FDA Prioritizes Public Safety during Government Shutdown

Posted January 16, 2019

The partial government shutdown, now the longest in U.S. history, represents “one of the most significant operational challenges in FDA’s [the Food and Drug Administration’s] recent history,” according to FDA Commissioner Scott Gottlieb via Twitter. In order to continue to fulfill its mission of “protecting the public health,” the agency is taking extraordinary measures to stretch its remaining budget by tapping into operations expenses and shifting funds generated by user fees.

“It is not business as usual at FDA. Many key functions aren't getting done,” Gottlieb wrote. “But we're focused on maintaining core activities that directly impact consumer safety and save lives. My priority is to our consumer protection mission and the people executing mission-critical functions.”

Those functions include monitoring for medical device adverse events, reviewing and processing recalls of high-risk and moderate-risk devices, and conducting for-cause inspections of device facilities “when the agency believes an imminent threat to life or health exists.”

To that end, the FDA has called back about 400 furloughed staff members, most of which are inspectors and inspection support staff. About 100 of them will focus on inspections of high-risk medical device manufacturing facilities, Gottlieb wrote.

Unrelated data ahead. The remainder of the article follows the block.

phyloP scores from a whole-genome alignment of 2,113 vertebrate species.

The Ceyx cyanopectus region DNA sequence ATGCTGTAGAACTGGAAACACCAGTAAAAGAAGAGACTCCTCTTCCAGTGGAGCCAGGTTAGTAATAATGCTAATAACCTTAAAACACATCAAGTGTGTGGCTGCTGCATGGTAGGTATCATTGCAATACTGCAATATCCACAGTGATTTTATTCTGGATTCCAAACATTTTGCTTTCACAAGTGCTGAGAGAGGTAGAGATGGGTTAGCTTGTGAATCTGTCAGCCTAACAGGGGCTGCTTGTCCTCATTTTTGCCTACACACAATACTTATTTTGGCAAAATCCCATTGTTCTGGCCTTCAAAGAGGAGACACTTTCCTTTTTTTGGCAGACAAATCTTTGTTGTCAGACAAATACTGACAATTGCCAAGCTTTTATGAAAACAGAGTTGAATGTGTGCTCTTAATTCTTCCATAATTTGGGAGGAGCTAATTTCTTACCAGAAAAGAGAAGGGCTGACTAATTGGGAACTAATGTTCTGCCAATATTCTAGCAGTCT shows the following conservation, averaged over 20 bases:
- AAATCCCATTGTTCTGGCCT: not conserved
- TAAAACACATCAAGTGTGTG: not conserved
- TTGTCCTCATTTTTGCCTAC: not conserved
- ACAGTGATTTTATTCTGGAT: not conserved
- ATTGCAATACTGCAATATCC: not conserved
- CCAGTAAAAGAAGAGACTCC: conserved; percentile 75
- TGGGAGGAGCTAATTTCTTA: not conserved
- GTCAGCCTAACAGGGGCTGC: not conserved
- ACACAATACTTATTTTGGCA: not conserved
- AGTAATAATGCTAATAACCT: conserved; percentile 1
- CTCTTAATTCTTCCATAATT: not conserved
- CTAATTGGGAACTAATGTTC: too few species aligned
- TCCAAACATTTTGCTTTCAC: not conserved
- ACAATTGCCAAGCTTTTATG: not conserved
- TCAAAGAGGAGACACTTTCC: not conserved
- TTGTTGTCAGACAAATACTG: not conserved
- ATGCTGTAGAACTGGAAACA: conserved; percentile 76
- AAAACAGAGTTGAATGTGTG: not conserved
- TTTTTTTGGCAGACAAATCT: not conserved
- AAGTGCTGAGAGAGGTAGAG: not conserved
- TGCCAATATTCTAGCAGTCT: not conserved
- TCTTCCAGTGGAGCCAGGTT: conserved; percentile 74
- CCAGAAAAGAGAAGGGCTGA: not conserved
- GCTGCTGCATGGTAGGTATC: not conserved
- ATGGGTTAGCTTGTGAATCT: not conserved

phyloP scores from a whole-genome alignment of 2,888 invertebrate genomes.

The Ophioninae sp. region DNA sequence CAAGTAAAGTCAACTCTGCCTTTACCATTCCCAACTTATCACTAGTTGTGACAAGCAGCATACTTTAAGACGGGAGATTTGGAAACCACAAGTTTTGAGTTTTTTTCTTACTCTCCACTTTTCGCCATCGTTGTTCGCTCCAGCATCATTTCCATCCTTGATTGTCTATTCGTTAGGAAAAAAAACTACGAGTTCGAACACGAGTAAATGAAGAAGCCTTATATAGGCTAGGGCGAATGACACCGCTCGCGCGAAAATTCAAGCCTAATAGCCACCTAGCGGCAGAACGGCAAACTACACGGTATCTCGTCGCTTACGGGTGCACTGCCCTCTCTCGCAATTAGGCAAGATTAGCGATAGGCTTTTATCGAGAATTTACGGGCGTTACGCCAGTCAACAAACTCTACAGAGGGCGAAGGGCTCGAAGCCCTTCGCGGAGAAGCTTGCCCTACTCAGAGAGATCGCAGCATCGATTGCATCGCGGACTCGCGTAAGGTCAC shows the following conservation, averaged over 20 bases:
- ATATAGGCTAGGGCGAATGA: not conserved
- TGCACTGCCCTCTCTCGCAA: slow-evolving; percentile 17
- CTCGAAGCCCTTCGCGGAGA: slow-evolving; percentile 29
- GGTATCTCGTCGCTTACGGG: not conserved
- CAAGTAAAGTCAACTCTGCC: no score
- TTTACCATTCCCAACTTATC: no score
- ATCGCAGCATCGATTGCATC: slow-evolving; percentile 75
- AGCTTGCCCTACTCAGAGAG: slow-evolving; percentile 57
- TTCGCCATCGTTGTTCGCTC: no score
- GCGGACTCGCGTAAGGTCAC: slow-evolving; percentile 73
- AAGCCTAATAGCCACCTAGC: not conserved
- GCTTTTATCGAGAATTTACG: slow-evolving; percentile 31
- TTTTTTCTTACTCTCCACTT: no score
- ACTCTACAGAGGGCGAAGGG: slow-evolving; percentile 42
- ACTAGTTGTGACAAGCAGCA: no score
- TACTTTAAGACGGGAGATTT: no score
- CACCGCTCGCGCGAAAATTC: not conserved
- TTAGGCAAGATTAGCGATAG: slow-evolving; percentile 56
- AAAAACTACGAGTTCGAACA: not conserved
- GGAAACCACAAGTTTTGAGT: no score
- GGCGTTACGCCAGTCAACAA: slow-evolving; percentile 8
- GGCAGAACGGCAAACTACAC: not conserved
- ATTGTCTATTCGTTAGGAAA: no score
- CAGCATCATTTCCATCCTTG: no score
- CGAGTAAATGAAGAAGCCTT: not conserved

“We were pleased to see the Commissioner’s statements and FDA’s policy announcement reaffirming that all critical public health activities would continue during the federal shutdown,” said Scott Whitaker, president and CEO of the medical device trade association AdvaMed. “We share FDA’s commitment to patient safety and monitoring.”

According to Gottlieb, the FDA is continuing work that was funded by 2018 user fees, such as those paid to obtain premarket clearance, if the product sponsor submitted the application and paid their fees before the shutdown began. However, the agency can’t accept or process new medical product applications or fee payments until the government reopens, Gottlieb said. The FDA has also halted reviews of pending applications for product categories that do not accept user fees, such as most blood or allergenic extract products.